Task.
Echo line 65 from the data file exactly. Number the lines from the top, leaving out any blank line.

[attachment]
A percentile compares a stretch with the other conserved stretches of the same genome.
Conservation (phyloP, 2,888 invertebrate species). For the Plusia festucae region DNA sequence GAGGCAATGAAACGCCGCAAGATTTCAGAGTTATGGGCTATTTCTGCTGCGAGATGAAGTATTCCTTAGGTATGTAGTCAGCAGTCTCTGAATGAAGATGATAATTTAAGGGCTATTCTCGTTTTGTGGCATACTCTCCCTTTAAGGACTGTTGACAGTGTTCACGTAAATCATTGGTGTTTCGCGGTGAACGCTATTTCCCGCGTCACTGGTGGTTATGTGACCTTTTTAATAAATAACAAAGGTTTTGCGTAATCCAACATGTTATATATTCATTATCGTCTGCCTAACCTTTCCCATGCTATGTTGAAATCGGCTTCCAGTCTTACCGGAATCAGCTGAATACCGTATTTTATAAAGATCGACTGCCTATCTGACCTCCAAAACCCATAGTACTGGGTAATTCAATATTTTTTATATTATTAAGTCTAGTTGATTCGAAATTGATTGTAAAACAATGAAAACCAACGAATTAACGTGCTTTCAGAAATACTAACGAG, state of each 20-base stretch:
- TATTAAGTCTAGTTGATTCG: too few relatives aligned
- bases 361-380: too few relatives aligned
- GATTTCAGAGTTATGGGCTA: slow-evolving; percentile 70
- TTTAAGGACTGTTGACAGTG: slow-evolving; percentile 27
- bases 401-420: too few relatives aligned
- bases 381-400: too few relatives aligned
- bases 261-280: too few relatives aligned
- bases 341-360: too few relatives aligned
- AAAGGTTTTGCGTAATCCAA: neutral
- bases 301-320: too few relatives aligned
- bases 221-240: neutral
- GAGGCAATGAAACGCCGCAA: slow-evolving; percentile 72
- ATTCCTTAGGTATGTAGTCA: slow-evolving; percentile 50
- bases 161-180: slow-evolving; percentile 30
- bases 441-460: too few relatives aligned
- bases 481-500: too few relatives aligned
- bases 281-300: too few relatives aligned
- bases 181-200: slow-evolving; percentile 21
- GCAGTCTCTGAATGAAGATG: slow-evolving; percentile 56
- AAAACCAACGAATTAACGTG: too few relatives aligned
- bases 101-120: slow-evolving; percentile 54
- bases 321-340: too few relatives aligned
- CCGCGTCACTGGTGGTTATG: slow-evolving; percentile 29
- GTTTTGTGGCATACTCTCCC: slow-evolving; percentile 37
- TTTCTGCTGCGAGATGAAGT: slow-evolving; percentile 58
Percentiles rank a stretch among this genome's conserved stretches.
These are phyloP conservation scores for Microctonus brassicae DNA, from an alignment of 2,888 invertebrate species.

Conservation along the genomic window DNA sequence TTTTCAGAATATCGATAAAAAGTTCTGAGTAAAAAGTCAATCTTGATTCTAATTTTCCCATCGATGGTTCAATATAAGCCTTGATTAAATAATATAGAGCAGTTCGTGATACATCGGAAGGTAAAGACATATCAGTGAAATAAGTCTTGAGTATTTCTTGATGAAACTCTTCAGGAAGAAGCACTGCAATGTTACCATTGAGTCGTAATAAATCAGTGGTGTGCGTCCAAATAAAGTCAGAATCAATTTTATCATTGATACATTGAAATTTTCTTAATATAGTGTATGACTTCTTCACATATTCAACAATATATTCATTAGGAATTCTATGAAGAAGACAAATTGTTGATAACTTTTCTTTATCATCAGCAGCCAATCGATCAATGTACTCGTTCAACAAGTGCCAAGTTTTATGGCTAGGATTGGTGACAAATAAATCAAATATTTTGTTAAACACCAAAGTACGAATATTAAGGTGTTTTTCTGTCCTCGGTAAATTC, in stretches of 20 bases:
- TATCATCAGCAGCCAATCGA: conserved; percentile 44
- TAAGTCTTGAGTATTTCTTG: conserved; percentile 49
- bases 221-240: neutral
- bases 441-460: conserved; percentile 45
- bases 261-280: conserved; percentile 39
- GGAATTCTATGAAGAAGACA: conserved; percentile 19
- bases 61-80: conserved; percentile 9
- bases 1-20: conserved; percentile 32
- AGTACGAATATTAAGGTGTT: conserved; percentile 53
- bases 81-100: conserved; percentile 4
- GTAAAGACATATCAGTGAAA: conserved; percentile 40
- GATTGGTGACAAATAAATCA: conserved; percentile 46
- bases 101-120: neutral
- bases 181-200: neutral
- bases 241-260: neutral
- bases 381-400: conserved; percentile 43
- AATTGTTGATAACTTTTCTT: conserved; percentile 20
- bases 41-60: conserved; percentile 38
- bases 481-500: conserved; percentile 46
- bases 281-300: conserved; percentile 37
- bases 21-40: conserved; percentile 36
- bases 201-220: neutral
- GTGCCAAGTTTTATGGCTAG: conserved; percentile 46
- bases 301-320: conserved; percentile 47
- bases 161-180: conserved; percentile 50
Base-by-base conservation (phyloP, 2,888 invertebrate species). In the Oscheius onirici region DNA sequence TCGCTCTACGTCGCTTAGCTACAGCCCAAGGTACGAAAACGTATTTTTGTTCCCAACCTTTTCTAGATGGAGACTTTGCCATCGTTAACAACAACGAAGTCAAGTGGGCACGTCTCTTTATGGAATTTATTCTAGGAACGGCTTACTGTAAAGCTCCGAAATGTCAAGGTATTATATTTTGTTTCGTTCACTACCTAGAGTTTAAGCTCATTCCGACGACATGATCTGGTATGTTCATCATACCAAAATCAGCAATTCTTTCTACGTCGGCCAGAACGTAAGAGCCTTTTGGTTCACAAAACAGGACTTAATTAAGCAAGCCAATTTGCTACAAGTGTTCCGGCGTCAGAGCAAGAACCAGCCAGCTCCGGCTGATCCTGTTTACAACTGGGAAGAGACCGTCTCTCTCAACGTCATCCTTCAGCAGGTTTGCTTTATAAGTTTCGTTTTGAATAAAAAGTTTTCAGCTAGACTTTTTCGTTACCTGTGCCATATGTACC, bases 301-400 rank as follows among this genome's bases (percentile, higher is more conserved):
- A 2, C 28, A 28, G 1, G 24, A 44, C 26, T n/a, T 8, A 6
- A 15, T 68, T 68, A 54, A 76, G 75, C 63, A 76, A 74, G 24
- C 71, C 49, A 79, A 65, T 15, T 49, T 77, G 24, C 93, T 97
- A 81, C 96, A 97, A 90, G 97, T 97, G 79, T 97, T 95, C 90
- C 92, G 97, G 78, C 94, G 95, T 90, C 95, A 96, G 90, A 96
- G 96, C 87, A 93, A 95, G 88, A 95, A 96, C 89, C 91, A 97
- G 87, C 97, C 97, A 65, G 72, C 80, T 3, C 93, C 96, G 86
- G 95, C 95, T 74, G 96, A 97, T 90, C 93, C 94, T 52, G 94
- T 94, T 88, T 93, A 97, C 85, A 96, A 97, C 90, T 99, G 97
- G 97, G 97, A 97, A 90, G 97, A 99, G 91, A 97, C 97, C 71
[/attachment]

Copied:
- T 94, T 88, T 93, A 97, C 85, A 96, A 97, C 90, T 99, G 97